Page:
Every society on earth has been traumatized by the coronavirus pandemic with many still at the height of grappling with it. The feeling of profound loss in many forms pervades our world. But as the remarkable vaccine roll-out continues apace, we can start to see the green shoots of hope and recovery. We can start to envision our lives returning to what we knew before this all began.
Now, as we begin the daunting challenge of rebuilding our lives, the question is: How do we make up the ground that we’ve lost? How do we rebuild?
This week, we celebrate Lag B’Omer. During the Omer, we remember the tragedy of the plague that struck down 24,000 students of Rabbi Akiva, one of the greatest sages of the Talmud. Rabbi Akiva was already an old man, but he had the courage to start again from the beginning. Lag B’Omer is the day he restarted his yeshivah with just five students—and it was those five students who rekindled the fire of Torah and restored it to the Jewish people.
On Lag B’Omer, the 33-day period of mourning is put on hold as we celebrate Rabbi Akiva’s heroism and tenacity and strength in the face of adversity.
We learn this idea of rebounding from a setback from G-d Himself. The Talmud explains that we have a great mitzvah to emulate G-d: “Just as G-d is gracious and compassionate, so, too, should you be gracious and compassionate.”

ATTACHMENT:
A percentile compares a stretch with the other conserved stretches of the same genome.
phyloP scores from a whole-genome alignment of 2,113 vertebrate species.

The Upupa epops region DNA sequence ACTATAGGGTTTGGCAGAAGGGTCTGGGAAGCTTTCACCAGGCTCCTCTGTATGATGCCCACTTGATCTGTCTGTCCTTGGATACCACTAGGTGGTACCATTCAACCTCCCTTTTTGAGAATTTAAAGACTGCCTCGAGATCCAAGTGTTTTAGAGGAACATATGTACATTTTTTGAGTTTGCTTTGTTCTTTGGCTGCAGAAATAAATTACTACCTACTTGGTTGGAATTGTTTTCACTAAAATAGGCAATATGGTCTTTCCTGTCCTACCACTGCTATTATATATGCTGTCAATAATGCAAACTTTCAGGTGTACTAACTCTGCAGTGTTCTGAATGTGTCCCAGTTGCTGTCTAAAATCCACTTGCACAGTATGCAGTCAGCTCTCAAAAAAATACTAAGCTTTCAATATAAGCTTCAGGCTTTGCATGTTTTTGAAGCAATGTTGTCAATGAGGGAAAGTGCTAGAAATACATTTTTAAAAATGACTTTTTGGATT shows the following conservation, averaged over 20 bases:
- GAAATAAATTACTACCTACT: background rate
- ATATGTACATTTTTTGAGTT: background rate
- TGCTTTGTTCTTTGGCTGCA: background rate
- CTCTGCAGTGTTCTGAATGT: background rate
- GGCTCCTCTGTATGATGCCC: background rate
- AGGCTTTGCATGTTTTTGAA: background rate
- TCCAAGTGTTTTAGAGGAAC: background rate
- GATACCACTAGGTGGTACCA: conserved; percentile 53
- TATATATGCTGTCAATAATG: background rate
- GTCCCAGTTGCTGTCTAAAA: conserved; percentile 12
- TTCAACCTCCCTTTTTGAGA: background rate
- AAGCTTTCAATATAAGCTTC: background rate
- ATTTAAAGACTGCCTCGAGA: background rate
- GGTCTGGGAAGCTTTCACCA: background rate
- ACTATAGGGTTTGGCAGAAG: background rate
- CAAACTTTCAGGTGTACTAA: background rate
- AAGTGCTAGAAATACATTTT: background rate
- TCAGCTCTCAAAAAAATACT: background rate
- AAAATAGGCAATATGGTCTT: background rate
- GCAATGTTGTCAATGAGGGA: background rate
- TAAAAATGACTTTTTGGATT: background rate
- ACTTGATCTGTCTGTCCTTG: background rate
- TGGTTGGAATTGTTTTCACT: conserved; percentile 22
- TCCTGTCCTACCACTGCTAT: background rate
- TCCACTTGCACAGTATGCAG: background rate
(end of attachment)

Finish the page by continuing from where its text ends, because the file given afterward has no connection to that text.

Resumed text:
Rav Yosef Dov Soloveitchik expands this mitzvah to include the act of creation itself. Just like G-d, the ultimate Creator, we, too, are creators. To create is deeply embedded in our souls, which are a reflection of the Divine. And just as G-d created the world, we, too, are called on to create the world—to bring into the world flourishing families and societies, to build institutions and infrastructure, and to make technological advances that move the world forward.
But it goes further. Rav Soloveitchik refers to what our sages of the Talmud teach in a midrash that before this world was created, there were many other worlds that G-d created and subsequently destroyed, and then rebuilt again.
From this midrash, says Rav Soloveitchik, we learn that there is not only a mitzvah to create, but also a mitzvah to re-create after a period of destruction—to rebuild after setbacks. We do so on a personal level, and we do so on a national level, drawing on G-d’s own example.
It is this spirit of renewal and rededication that has animated so much of Jewish history. We have witnessed this particularly in the years since the Holocaust through the miraculous re-creation of Jewish sovereignty in the land of Israel through our very own Jewish state, and the miraculous rebuilding of the great yeshivahs after they were all but blotted out, such that today there are more people learning Torah than at any other time in our history. Together, these developments have led to a rebirth of Jewish life worldwide.
And this is the message of Lag B’Omer, of Rabbi Akiva, who against all odds rebuilt Torah and with it, the Jewish people. On this day, we celebrate the light of Torah—the sacred tradition and Divine values that give life to the Jewish people.
Rabbi Warren Goldstein is the chief rabbi of South Africa.
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